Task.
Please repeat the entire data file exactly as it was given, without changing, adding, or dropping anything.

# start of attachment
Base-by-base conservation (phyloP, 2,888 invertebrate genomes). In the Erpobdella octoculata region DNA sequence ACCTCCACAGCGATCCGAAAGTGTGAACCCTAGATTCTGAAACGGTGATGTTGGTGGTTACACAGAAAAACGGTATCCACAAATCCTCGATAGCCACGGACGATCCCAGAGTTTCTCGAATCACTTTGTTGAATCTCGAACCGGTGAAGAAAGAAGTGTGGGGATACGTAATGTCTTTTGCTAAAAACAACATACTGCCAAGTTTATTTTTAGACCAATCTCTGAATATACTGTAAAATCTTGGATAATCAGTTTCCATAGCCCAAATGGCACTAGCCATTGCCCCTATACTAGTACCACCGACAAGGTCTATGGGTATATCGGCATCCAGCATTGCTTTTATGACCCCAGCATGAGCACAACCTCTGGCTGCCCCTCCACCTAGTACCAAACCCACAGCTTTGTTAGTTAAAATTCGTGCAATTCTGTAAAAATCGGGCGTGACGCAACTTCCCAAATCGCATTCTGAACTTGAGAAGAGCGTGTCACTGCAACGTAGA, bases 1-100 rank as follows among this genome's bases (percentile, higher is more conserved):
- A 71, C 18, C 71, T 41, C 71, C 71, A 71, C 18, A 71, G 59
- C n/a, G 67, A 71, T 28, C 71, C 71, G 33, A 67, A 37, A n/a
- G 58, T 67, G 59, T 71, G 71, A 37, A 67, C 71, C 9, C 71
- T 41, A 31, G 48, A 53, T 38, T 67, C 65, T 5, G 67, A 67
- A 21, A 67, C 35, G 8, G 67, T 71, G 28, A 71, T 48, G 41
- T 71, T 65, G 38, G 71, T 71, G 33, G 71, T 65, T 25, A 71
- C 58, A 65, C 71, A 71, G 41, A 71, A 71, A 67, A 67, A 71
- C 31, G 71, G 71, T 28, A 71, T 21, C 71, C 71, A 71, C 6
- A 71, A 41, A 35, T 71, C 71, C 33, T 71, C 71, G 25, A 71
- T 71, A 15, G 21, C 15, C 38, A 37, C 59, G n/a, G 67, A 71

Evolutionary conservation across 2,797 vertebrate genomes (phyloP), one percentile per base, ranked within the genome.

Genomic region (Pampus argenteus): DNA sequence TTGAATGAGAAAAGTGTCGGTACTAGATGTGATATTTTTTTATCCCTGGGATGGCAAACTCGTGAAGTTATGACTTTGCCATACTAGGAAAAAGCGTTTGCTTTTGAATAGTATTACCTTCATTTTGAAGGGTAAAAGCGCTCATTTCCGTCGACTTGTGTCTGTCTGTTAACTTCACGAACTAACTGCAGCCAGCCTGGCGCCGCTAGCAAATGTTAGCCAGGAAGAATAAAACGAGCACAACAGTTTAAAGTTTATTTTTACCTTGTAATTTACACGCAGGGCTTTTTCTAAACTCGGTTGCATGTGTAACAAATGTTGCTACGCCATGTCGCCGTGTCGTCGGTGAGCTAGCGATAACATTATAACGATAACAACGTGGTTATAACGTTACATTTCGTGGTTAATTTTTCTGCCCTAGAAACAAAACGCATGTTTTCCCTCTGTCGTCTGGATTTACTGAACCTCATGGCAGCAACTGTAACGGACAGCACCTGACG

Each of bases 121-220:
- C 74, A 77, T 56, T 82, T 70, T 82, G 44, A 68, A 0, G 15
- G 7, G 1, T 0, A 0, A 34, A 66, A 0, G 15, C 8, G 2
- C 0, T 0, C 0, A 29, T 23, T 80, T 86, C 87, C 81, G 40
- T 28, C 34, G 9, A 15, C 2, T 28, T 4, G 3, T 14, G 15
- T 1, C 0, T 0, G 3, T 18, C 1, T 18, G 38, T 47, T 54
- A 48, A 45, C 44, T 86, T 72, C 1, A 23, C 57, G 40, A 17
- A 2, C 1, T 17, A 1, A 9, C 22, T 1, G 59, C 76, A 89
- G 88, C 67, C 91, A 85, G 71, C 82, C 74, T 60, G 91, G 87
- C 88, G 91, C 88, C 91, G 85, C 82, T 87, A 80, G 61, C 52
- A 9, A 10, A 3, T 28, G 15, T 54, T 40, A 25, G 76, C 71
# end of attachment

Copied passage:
Base-by-base conservation (phyloP, 2,888 invertebrate genomes). In the Erpobdella octoculata region DNA sequence ACCTCCACAGCGATCCGAAAGTGTGAACCCTAGATTCTGAAACGGTGATGTTGGTGGTTACACAGAAAAACGGTATCCACAAATCCTCGATAGCCACGGACGATCCCAGAGTTTCTCGAATCACTTTGTTGAATCTCGAACCGGTGAAGAAAGAAGTGTGGGGATACGTAATGTCTTTTGCTAAAAACAACATACTGCCAAGTTTATTTTTAGACCAATCTCTGAATATACTGTAAAATCTTGGATAATCAGTTTCCATAGCCCAAATGGCACTAGCCATTGCCCCTATACTAGTACCACCGACAAGGTCTATGGGTATATCGGCATCCAGCATTGCTTTTATGACCCCAGCATGAGCACAACCTCTGGCTGCCCCTCCACCTAGTACCAAACCCACAGCTTTGTTAGTTAAAATTCGTGCAATTCTGTAAAAATCGGGCGTGACGCAACTTCCCAAATCGCATTCTGAACTTGAGAAGAGCGTGTCACTGCAACGTAGA, bases 1-100 rank as follows among this genome's bases (percentile, higher is more conserved):
- A 71, C 18, C 71, T 41, C 71, C 71, A 71, C 18, A 71, G 59
- C n/a, G 67, A 71, T 28, C 71, C 71, G 33, A 67, A 37, A n/a
- G 58, T 67, G 59, T 71, G 71, A 37, A 67, C 71, C 9, C 71
- T 41, A 31, G 48, A 53, T 38, T 67, C 65, T 5, G 67, A 67
- A 21, A 67, C 35, G 8, G 67, T 71, G 28, A 71, T 48, G 41
- T 71, T 65, G 38, G 71, T 71, G 33, G 71, T 65, T 25, A 71
- C 58, A 65, C 71, A 71, G 41, A 71, A 71, A 67, A 67, A 71
- C 31, G 71, G 71, T 28, A 71, T 21, C 71, C 71, A 71, C 6
- A 71, A 41, A 35, T 71, C 71, C 33, T 71, C 71, G 25, A 71
- T 71, A 15, G 21, C 15, C 38, A 37, C 59, G n/a, G 67, A 71

Evolutionary conservation across 2,797 vertebrate genomes (phyloP), one percentile per base, ranked within the genome.

Genomic region (Pampus argenteus): DNA sequence TTGAATGAGAAAAGTGTCGGTACTAGATGTGATATTTTTTTATCCCTGGGATGGCAAACTCGTGAAGTTATGACTTTGCCATACTAGGAAAAAGCGTTTGCTTTTGAATAGTATTACCTTCATTTTGAAGGGTAAAAGCGCTCATTTCCGTCGACTTGTGTCTGTCTGTTAACTTCACGAACTAACTGCAGCCAGCCTGGCGCCGCTAGCAAATGTTAGCCAGGAAGAATAAAACGAGCACAACAGTTTAAAGTTTATTTTTACCTTGTAATTTACACGCAGGGCTTTTTCTAAACTCGGTTGCATGTGTAACAAATGTTGCTACGCCATGTCGCCGTGTCGTCGGTGAGCTAGCGATAACATTATAACGATAACAACGTGGTTATAACGTTACATTTCGTGGTTAATTTTTCTGCCCTAGAAACAAAACGCATGTTTTCCCTCTGTCGTCTGGATTTACTGAACCTCATGGCAGCAACTGTAACGGACAGCACCTGACG

Each of bases 121-220:
- C 74, A 77, T 56, T 82, T 70, T 82, G 44, A 68, A 0, G 15
- G 7, G 1, T 0, A 0, A 34, A 66, A 0, G 15, C 8, G 2
- C 0, T 0, C 0, A 29, T 23, T 80, T 86, C 87, C 81, G 40
- T 28, C 34, G 9, A 15, C 2, T 28, T 4, G 3, T 14, G 15
- T 1, C 0, T 0, G 3, T 18, C 1, T 18, G 38, T 47, T 54
- A 48, A 45, C 44, T 86, T 72, C 1, A 23, C 57, G 40, A 17
- A 2, C 1, T 17, A 1, A 9, C 22, T 1, G 59, C 76, A 89
- G 88, C 67, C 91, A 85, G 71, C 82, C 74, T 60, G 91, G 87
- C 88, G 91, C 88, C 91, G 85, C 82, T 87, A 80, G 61, C 52
- A 9, A 10, A 3, T 28, G 15, T 54, T 40, A 25, G 76, C 71